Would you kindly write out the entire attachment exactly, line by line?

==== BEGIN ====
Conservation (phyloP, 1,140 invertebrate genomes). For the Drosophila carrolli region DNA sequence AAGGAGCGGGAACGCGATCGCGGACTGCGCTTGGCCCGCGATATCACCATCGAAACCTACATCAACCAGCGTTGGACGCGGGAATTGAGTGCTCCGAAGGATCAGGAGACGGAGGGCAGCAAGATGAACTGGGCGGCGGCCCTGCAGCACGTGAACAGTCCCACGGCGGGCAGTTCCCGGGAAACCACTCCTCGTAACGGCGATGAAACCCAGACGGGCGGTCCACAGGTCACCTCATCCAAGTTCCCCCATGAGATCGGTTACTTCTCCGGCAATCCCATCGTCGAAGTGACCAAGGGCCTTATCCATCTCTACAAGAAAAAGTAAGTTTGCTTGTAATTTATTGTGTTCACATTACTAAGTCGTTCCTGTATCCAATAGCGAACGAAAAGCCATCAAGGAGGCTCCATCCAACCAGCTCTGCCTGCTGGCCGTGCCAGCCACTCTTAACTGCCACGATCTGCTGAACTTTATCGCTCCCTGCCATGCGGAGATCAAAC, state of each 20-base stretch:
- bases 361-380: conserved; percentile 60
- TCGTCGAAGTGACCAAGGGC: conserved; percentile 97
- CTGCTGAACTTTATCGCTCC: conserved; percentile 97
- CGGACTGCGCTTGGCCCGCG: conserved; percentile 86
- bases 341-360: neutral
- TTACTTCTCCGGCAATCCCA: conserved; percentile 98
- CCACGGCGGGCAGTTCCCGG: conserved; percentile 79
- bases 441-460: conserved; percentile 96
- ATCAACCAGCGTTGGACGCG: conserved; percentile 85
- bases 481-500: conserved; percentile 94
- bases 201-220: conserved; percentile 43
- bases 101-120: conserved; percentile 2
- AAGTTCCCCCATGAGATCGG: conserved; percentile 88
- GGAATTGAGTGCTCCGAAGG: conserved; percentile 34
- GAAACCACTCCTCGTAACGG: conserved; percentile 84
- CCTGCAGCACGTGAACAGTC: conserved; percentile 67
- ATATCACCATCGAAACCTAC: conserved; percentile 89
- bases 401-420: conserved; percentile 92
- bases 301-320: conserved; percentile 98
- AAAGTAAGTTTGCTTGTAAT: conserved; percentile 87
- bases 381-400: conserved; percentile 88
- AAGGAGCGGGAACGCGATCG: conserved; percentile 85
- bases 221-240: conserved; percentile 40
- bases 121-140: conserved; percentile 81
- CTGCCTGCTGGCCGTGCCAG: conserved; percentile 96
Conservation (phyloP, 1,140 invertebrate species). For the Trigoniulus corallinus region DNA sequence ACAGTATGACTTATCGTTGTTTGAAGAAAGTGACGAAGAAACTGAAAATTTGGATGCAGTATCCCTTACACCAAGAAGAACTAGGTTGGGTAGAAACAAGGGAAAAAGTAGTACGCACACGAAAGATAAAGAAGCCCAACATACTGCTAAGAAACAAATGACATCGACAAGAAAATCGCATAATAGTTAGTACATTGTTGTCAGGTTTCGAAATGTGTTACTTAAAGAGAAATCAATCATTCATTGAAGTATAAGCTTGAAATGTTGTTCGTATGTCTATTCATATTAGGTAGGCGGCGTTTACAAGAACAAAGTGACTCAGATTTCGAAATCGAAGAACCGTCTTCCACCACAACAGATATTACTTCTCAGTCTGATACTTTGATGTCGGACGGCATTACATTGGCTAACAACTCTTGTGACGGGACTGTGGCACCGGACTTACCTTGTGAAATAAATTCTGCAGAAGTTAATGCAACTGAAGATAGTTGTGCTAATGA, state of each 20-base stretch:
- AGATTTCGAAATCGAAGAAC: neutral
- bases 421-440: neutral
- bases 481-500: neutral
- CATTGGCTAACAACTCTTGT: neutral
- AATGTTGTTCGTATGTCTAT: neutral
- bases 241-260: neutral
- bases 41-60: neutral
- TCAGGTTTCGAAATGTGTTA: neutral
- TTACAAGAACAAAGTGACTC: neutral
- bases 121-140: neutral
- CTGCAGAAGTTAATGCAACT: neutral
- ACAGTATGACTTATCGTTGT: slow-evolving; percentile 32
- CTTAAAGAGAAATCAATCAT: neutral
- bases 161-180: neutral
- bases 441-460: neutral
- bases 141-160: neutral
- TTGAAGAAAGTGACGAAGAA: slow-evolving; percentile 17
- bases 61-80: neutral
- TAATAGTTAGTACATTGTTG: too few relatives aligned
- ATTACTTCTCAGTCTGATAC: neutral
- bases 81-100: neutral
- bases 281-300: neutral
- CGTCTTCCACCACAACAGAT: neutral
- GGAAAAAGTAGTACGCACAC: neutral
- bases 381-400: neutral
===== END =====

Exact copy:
Conservation (phyloP, 1,140 invertebrate genomes). For the Drosophila carrolli region DNA sequence AAGGAGCGGGAACGCGATCGCGGACTGCGCTTGGCCCGCGATATCACCATCGAAACCTACATCAACCAGCGTTGGACGCGGGAATTGAGTGCTCCGAAGGATCAGGAGACGGAGGGCAGCAAGATGAACTGGGCGGCGGCCCTGCAGCACGTGAACAGTCCCACGGCGGGCAGTTCCCGGGAAACCACTCCTCGTAACGGCGATGAAACCCAGACGGGCGGTCCACAGGTCACCTCATCCAAGTTCCCCCATGAGATCGGTTACTTCTCCGGCAATCCCATCGTCGAAGTGACCAAGGGCCTTATCCATCTCTACAAGAAAAAGTAAGTTTGCTTGTAATTTATTGTGTTCACATTACTAAGTCGTTCCTGTATCCAATAGCGAACGAAAAGCCATCAAGGAGGCTCCATCCAACCAGCTCTGCCTGCTGGCCGTGCCAGCCACTCTTAACTGCCACGATCTGCTGAACTTTATCGCTCCCTGCCATGCGGAGATCAAAC, state of each 20-base stretch:
- bases 361-380: conserved; percentile 60
- TCGTCGAAGTGACCAAGGGC: conserved; percentile 97
- CTGCTGAACTTTATCGCTCC: conserved; percentile 97
- CGGACTGCGCTTGGCCCGCG: conserved; percentile 86
- bases 341-360: neutral
- TTACTTCTCCGGCAATCCCA: conserved; percentile 98
- CCACGGCGGGCAGTTCCCGG: conserved; percentile 79
- bases 441-460: conserved; percentile 96
- ATCAACCAGCGTTGGACGCG: conserved; percentile 85
- bases 481-500: conserved; percentile 94
- bases 201-220: conserved; percentile 43
- bases 101-120: conserved; percentile 2
- AAGTTCCCCCATGAGATCGG: conserved; percentile 88
- GGAATTGAGTGCTCCGAAGG: conserved; percentile 34
- GAAACCACTCCTCGTAACGG: conserved; percentile 84
- CCTGCAGCACGTGAACAGTC: conserved; percentile 67
- ATATCACCATCGAAACCTAC: conserved; percentile 89
- bases 401-420: conserved; percentile 92
- bases 301-320: conserved; percentile 98
- AAAGTAAGTTTGCTTGTAAT: conserved; percentile 87
- bases 381-400: conserved; percentile 88
- AAGGAGCGGGAACGCGATCG: conserved; percentile 85
- bases 221-240: conserved; percentile 40
- bases 121-140: conserved; percentile 81
- CTGCCTGCTGGCCGTGCCAG: conserved; percentile 96
Conservation (phyloP, 1,140 invertebrate species). For the Trigoniulus corallinus region DNA sequence ACAGTATGACTTATCGTTGTTTGAAGAAAGTGACGAAGAAACTGAAAATTTGGATGCAGTATCCCTTACACCAAGAAGAACTAGGTTGGGTAGAAACAAGGGAAAAAGTAGTACGCACACGAAAGATAAAGAAGCCCAACATACTGCTAAGAAACAAATGACATCGACAAGAAAATCGCATAATAGTTAGTACATTGTTGTCAGGTTTCGAAATGTGTTACTTAAAGAGAAATCAATCATTCATTGAAGTATAAGCTTGAAATGTTGTTCGTATGTCTATTCATATTAGGTAGGCGGCGTTTACAAGAACAAAGTGACTCAGATTTCGAAATCGAAGAACCGTCTTCCACCACAACAGATATTACTTCTCAGTCTGATACTTTGATGTCGGACGGCATTACATTGGCTAACAACTCTTGTGACGGGACTGTGGCACCGGACTTACCTTGTGAAATAAATTCTGCAGAAGTTAATGCAACTGAAGATAGTTGTGCTAATGA, state of each 20-base stretch:
- AGATTTCGAAATCGAAGAAC: neutral
- bases 421-440: neutral
- bases 481-500: neutral
- CATTGGCTAACAACTCTTGT: neutral
- AATGTTGTTCGTATGTCTAT: neutral
- bases 241-260: neutral
- bases 41-60: neutral
- TCAGGTTTCGAAATGTGTTA: neutral
- TTACAAGAACAAAGTGACTC: neutral
- bases 121-140: neutral
- CTGCAGAAGTTAATGCAACT: neutral
- ACAGTATGACTTATCGTTGT: slow-evolving; percentile 32
- CTTAAAGAGAAATCAATCAT: neutral
- bases 161-180: neutral
- bases 441-460: neutral
- bases 141-160: neutral
- TTGAAGAAAGTGACGAAGAA: slow-evolving; percentile 17
- bases 61-80: neutral
- TAATAGTTAGTACATTGTTG: too few relatives aligned
- ATTACTTCTCAGTCTGATAC: neutral
- bases 81-100: neutral
- bases 281-300: neutral
- CGTCTTCCACCACAACAGAT: neutral
- GGAAAAAGTAGTACGCACAC: neutral
- bases 381-400: neutral